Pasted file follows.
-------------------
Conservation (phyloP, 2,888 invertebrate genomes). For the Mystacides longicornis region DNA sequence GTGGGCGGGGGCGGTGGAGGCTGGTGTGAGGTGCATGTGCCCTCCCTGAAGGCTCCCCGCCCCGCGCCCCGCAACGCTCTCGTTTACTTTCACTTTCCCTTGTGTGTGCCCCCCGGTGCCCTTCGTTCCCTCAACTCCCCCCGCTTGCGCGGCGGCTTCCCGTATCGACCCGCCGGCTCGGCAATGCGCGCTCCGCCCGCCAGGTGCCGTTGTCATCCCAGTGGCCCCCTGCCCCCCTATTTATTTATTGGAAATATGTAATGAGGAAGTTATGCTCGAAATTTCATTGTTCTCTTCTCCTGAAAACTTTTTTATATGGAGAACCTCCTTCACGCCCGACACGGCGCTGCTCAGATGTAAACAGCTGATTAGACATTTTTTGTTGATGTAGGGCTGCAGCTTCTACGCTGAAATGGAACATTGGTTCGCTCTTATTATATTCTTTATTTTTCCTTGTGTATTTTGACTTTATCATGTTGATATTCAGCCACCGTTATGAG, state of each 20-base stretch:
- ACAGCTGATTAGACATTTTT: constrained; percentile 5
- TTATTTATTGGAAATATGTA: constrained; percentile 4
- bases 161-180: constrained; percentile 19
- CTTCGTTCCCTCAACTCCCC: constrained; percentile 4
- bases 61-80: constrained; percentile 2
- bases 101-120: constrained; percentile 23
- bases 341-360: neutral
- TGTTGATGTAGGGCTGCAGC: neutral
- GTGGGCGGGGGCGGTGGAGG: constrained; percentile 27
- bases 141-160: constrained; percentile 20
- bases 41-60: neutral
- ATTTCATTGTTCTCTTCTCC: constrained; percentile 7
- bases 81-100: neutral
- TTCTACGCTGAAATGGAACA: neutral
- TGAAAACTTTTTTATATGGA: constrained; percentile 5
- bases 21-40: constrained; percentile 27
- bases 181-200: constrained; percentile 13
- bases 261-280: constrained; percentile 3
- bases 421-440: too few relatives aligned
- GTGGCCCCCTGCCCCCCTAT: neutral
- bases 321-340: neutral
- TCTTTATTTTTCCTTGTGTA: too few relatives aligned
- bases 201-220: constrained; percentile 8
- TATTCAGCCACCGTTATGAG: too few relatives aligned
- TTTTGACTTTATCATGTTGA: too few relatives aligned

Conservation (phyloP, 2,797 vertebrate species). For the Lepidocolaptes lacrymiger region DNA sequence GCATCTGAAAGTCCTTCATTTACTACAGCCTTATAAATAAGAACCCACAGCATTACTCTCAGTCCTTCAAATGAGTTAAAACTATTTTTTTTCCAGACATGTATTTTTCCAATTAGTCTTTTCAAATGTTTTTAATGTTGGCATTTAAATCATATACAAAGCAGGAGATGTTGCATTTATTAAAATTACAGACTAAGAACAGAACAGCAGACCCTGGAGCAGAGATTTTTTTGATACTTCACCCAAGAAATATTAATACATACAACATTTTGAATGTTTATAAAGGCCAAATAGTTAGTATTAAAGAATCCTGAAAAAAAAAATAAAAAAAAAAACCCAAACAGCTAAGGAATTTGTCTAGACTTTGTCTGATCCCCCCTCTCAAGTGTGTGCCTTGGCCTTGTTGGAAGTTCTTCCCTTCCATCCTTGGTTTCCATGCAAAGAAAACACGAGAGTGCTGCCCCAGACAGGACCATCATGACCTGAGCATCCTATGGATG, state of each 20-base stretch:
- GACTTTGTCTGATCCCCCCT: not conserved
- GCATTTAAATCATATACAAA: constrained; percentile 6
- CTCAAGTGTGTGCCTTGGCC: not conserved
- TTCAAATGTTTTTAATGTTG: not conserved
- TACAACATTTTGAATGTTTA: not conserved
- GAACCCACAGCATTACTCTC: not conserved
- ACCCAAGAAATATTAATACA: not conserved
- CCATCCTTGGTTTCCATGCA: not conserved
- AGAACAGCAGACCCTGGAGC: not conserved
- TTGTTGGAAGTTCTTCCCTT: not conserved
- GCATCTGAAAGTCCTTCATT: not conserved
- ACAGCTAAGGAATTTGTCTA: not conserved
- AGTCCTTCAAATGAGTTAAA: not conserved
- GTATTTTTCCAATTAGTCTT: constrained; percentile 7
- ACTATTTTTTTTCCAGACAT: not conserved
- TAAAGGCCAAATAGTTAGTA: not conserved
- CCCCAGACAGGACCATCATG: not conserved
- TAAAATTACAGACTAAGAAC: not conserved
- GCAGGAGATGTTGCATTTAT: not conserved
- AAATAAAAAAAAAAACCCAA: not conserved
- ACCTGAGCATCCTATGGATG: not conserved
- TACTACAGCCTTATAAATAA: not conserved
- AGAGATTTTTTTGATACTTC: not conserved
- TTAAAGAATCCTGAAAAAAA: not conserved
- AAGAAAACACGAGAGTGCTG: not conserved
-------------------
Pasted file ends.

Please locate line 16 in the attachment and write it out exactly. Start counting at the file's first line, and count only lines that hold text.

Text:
- TGAAAACTTTTTTATATGGA: constrained; percentile 5